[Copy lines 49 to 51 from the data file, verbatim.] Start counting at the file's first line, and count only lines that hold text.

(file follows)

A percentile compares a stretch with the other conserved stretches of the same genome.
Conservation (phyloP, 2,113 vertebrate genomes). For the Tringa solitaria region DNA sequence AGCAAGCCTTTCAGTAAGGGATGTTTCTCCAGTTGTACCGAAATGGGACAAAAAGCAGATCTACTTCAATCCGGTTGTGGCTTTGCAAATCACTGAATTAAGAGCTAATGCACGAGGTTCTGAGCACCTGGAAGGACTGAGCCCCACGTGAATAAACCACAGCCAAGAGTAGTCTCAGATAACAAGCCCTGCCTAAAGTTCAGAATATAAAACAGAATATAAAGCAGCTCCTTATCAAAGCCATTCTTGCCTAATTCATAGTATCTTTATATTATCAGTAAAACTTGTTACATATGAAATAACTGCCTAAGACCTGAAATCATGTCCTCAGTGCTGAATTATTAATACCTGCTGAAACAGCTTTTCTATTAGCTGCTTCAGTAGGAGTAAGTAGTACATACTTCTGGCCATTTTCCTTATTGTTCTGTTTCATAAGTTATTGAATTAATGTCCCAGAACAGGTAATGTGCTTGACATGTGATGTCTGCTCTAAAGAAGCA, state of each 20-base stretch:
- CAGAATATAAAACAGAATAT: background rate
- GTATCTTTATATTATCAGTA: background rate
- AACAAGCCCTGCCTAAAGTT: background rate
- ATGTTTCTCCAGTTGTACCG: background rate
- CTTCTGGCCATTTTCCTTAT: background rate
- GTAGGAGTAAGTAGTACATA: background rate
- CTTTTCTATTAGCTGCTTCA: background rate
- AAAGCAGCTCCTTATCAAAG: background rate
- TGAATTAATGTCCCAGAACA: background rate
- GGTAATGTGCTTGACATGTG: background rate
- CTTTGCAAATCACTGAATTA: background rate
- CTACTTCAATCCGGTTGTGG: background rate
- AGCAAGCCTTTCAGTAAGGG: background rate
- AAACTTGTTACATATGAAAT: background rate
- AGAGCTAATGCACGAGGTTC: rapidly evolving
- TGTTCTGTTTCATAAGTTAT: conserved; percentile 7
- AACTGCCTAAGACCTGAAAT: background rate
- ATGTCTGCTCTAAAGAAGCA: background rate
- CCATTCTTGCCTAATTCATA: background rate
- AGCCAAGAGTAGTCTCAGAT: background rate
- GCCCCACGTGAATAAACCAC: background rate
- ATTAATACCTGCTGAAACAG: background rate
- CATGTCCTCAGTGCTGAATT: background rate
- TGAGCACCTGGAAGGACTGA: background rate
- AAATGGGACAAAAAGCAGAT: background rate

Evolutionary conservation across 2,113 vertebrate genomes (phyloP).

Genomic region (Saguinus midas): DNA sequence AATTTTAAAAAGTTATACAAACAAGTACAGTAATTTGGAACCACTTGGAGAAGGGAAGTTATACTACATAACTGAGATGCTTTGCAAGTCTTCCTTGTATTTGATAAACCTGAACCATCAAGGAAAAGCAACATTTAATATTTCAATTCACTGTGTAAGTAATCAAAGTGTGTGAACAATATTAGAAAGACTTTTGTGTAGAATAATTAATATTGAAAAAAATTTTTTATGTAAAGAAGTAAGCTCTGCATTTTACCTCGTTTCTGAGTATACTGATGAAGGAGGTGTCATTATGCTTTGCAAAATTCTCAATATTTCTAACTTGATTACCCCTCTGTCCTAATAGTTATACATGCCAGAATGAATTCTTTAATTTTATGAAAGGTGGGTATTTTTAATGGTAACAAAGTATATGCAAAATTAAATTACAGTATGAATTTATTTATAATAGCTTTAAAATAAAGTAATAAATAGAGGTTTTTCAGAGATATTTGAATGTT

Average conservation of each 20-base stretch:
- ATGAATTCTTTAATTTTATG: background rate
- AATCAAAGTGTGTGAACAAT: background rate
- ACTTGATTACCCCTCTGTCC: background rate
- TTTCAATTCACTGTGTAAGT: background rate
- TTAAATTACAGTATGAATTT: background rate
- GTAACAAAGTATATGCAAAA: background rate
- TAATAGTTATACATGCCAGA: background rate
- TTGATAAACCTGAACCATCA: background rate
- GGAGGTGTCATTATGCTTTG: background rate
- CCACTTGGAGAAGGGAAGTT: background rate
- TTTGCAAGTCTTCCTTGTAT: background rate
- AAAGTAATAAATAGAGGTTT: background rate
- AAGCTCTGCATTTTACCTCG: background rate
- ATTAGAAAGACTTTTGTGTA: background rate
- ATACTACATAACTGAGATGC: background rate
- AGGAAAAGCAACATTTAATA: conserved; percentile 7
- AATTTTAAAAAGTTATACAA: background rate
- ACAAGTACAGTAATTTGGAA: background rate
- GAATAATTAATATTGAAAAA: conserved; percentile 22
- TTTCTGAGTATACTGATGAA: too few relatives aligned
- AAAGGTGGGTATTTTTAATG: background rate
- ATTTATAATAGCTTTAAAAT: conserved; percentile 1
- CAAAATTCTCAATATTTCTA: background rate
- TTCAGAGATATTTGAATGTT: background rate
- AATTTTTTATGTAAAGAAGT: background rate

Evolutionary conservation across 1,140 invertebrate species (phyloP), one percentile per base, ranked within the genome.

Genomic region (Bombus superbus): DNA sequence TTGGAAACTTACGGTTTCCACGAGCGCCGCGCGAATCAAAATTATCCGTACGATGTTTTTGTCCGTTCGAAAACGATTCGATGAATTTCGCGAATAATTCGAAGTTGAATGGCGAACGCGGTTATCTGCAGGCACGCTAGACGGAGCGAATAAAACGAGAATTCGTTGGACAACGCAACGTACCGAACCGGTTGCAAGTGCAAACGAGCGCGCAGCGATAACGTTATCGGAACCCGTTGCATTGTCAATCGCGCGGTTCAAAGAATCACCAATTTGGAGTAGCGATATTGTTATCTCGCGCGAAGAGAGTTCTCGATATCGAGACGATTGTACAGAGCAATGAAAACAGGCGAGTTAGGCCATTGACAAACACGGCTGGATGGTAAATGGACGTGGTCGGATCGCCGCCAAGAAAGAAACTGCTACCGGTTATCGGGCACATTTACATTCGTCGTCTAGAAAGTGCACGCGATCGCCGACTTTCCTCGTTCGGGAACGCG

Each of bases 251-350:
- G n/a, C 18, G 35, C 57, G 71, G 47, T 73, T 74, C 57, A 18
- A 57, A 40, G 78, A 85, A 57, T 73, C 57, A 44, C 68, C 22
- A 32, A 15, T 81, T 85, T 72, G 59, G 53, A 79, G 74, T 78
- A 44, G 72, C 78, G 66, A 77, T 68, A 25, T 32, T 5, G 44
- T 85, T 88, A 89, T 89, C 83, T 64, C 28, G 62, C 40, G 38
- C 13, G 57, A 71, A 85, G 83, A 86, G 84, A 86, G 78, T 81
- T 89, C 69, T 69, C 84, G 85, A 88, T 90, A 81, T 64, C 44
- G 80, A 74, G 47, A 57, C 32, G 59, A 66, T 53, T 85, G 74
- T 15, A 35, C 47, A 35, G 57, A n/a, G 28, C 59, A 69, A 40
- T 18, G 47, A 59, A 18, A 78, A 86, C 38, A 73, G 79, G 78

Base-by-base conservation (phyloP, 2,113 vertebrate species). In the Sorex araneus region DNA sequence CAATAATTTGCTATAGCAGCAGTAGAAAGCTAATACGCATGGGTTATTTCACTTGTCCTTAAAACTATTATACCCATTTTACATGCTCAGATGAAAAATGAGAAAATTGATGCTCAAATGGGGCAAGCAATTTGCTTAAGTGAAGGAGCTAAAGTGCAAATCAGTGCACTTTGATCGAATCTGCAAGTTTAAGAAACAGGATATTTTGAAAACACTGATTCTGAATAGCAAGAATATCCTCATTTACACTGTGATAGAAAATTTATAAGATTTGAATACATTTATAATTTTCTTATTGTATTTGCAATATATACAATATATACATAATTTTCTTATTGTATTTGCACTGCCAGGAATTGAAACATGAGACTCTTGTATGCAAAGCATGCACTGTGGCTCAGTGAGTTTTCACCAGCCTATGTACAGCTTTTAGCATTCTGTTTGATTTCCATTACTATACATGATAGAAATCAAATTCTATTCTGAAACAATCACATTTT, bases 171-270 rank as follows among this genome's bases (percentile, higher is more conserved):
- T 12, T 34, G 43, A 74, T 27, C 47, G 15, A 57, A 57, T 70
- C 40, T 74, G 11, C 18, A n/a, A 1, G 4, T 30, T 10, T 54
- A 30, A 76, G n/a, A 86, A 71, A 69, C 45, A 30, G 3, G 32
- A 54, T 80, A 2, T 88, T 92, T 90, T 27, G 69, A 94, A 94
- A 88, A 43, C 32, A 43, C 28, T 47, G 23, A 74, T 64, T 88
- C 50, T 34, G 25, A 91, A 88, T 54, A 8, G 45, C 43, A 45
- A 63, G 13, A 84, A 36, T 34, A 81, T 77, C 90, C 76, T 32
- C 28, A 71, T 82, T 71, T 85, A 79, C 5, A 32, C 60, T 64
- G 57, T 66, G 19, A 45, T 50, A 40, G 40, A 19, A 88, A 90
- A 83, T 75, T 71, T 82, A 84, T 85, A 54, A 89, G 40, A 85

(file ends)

- GAATAATTAATATTGAAAAA: conserved; percentile 22
- TTTCTGAGTATACTGATGAA: too few relatives aligned
- AAAGGTGGGTATTTTTAATG: background rate